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HCP Conflicts of Interest: Virtual Informational Sessions – With Lunch - Supported by PhRMA During Declared Emergencies

On June 30, 2020, PhRMA released a Statement on Application of PhRMA Code Section 2 During Emergency Periods, which recognizes the difficulty in complying with the Code’s requirement that informative presentations given to health care providers (“HCPs”), which may include a meal, are delivered in person by field sales representatives or their immediate managers. The Statement will enable such presentations to occur remotely (over video or audio conferencing) with by-delivery of a modest meal, as is discussed in greater detail below.

By way of background, Section 2 of the PhRMA Code (the “Code”) states:

In order to provide important scientific information and to respect health care professionals’ abilities to manage their schedules and provide patient care, company representatives may present scientific and clinical information about medicines during health care professionals’ working day, including at mealtimes.  In connection with such presentations or discussions, it is appropriate for occasional meals to be offered as a business courtesy to the health care professionals as well as members of their staff attending presentations, so long as the presentations provide scientific or educational value and the meals are: (a) modest as judged by local standards; (b) not part of an entertainment or recreational event; and (c) provided in a manner conducive to informational communication.

The Code also states that any such meals offered in connection with informational presentations made by field sales representatives or their immediate managers should be limited to in-office or in-hospital settings, and that offering “take-out” meals or meals to be eaten without a company representative present (e.g., “dine & dash”) is not appropriate.

Acknowledging that during the COVID-19 emergency period and potentially during future emergency periods, healthcare facilities and offices may have differing standards with respect to physical access for patients, families, visitors, and company representatives, PhRMA offered the following guidance regarding Section 2 of the Code:

  • Offering informational presentations remotely over video or audio conferencing accompanied by delivery of a modest meal to HCPs and members of their staff is appropriate under Section 2 of the Code, provided:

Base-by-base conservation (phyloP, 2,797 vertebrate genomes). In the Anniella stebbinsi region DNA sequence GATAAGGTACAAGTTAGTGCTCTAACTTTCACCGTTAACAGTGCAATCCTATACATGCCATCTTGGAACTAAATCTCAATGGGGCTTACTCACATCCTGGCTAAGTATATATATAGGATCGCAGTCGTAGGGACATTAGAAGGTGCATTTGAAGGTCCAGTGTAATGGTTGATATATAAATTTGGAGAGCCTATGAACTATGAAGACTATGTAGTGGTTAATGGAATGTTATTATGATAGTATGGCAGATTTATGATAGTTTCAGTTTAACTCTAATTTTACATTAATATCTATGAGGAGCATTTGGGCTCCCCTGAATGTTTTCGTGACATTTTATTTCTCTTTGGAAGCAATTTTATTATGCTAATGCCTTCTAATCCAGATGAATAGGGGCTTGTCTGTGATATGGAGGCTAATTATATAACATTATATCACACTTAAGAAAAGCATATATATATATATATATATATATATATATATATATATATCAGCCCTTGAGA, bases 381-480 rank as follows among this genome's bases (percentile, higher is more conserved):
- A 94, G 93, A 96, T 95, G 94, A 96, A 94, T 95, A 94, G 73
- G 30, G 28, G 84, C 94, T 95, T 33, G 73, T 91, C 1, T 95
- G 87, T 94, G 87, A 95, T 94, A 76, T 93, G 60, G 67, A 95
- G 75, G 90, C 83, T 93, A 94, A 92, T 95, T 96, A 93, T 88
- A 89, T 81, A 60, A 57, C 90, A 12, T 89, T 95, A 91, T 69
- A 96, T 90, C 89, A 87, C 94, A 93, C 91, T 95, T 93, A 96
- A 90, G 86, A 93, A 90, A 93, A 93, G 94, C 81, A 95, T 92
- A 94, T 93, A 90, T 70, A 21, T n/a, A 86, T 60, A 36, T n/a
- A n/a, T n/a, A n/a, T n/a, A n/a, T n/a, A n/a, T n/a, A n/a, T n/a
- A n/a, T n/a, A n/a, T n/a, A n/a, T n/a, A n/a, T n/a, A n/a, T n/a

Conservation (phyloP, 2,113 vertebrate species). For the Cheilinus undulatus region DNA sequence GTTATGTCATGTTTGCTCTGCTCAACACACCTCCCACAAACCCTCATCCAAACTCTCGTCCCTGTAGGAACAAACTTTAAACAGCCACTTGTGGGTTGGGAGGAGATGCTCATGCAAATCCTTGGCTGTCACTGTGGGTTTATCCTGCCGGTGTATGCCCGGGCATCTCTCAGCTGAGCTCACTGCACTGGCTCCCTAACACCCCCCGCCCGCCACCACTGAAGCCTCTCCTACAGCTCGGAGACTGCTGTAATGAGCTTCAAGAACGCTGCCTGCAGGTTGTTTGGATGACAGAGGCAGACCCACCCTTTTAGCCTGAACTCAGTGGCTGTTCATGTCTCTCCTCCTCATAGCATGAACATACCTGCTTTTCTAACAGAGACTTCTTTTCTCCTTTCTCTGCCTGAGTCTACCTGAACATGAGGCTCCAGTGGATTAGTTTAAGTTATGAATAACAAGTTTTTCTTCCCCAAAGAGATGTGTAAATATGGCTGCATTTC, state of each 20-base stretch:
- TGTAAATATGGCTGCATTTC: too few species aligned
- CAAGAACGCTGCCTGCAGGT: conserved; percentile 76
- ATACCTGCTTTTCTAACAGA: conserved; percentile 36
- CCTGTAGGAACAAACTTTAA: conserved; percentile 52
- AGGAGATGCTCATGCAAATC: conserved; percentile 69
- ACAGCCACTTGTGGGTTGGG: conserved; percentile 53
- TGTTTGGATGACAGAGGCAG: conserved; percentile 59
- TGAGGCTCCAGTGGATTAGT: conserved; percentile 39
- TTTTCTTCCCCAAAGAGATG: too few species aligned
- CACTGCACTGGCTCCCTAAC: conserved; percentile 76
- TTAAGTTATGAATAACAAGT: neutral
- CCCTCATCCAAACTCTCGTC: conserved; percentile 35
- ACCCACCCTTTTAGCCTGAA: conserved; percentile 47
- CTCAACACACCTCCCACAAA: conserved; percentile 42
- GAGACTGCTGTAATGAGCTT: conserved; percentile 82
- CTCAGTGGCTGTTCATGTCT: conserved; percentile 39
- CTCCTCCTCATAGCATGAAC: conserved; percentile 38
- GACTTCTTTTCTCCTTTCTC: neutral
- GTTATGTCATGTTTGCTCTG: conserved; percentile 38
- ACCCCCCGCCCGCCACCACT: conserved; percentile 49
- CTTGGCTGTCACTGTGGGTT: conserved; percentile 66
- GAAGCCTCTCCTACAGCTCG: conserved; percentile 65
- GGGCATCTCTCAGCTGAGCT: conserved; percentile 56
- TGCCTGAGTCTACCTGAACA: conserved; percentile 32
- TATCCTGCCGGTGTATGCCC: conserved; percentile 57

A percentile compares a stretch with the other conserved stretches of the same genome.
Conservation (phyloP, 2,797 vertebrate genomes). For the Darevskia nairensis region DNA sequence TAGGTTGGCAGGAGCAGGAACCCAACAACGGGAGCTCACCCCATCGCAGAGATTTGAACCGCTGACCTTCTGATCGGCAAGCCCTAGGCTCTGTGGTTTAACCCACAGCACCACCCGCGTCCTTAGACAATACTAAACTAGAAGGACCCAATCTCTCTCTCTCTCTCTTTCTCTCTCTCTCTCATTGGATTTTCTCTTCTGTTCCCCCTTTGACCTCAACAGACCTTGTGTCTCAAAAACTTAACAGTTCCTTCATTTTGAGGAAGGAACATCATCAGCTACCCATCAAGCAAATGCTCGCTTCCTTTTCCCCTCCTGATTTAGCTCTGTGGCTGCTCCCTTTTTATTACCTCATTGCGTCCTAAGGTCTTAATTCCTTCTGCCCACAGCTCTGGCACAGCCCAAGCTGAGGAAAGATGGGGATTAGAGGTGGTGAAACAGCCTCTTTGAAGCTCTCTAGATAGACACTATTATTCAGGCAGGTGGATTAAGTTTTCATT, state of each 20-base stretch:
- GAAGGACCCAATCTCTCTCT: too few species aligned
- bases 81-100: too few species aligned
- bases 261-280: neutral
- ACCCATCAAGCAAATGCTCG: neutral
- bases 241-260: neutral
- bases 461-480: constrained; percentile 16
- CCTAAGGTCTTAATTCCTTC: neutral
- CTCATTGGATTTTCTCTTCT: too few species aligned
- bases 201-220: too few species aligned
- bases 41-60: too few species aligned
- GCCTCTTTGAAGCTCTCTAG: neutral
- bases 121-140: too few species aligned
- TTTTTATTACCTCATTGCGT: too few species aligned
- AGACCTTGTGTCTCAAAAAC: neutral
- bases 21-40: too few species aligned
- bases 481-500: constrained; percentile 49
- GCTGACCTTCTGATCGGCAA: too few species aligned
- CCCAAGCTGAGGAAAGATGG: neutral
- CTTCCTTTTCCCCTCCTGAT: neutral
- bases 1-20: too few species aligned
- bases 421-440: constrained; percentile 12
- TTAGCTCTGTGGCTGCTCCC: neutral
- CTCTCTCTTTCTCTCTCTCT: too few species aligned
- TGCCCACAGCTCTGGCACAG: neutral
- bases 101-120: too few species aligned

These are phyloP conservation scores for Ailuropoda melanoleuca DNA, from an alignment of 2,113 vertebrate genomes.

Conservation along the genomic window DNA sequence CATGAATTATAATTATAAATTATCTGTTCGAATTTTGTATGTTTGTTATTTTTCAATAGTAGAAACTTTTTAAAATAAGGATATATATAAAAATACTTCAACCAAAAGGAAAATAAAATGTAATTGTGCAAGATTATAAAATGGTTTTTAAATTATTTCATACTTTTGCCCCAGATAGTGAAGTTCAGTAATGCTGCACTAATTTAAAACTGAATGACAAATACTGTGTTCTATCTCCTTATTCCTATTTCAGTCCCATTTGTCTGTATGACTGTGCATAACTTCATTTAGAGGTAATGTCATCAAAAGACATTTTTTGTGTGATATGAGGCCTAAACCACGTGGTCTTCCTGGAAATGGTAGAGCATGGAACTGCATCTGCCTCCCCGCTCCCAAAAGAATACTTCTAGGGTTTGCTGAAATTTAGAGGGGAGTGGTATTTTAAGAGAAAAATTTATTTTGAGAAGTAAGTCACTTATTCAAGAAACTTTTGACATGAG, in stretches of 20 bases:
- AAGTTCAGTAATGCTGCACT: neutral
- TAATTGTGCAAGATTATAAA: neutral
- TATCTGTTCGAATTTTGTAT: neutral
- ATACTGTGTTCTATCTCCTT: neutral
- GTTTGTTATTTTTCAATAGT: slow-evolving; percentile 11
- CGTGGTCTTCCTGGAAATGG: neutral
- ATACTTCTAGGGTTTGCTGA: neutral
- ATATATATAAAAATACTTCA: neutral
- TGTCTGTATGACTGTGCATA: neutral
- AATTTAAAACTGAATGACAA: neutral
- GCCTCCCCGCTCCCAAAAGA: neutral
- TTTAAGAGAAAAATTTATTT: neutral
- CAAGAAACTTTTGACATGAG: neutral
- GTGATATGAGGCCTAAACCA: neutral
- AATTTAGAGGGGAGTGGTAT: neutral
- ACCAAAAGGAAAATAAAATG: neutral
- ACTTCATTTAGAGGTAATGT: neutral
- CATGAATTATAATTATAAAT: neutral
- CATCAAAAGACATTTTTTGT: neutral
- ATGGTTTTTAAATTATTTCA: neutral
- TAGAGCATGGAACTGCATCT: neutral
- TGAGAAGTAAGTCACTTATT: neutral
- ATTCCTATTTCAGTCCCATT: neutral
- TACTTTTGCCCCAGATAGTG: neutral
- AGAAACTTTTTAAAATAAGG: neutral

• The representative should remain virtually “present” over video or audio conference throughout the event.

    • Meals should only be provided where there is a reasonable expectation that healthcare professionals will remain present throughout the event. “Take-out” meals and “dine & dash” programs are not appropriate.

    • Any meal offered should otherwise comply with the provisions of Section 2 of the Code, including that the meal should be modest as judged by local standards, provided in a manner that is conducive to informational communication, limited to an in-office or in-hospital setting, and a healthcare professional’s spouse or other guest should not be included.

    • Meals should not be provided where prohibited by the policies of the HCP office or healthcare facility. Companies should consider health care facility policies regarding utilization of contactless delivery, food handling, and limitations on meal sharing.

  • During emergency periods, meals provided to HCPs by company representatives should continue to be limited to sessions occurring “in-office or in-hospital” settings.

    • Note, however, that informational presentations alone, without a meal provided by the representative, may be offered outside of a hospital or office setting, so long as the location of the presentation is conducive to informational communication. The Code does not restrict whether such presentations occur in-person or virtually over video or audio conference.

PhRMA’s statement is applicable during any national public health emergency period or any state or local declaration of an emergency that impacts access to an HCP’s office. Importantly, PhRMA’s statement is not intended to replace or supersede applicable federal or state laws, which may also apply.

© 2020 Foley & Lardner LLPNational Law Review, Volume X, Number 197

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About this Author

Kyle Faget, Foley Lardner, Government policy lawyer
Special Counsel

Kyle Faget is a special counsel and business lawyer with Foley & Lardner LLP. She is a member of the firm’s Government & Public Policy Practice and the Health Care and Life Sciences Industry Teams. Her practice focuses on advising clients on regulatory and compliance matters involving the Food, Drug & Cosmetic Act, the False Claims Act, the Anti-Kickback Statute, the AdvaMed Code, and the PhRMA Code. She also regularly drafts and negotiates agreements required for the development and commercialization of pharmaceutical and medical device products. Prior to...

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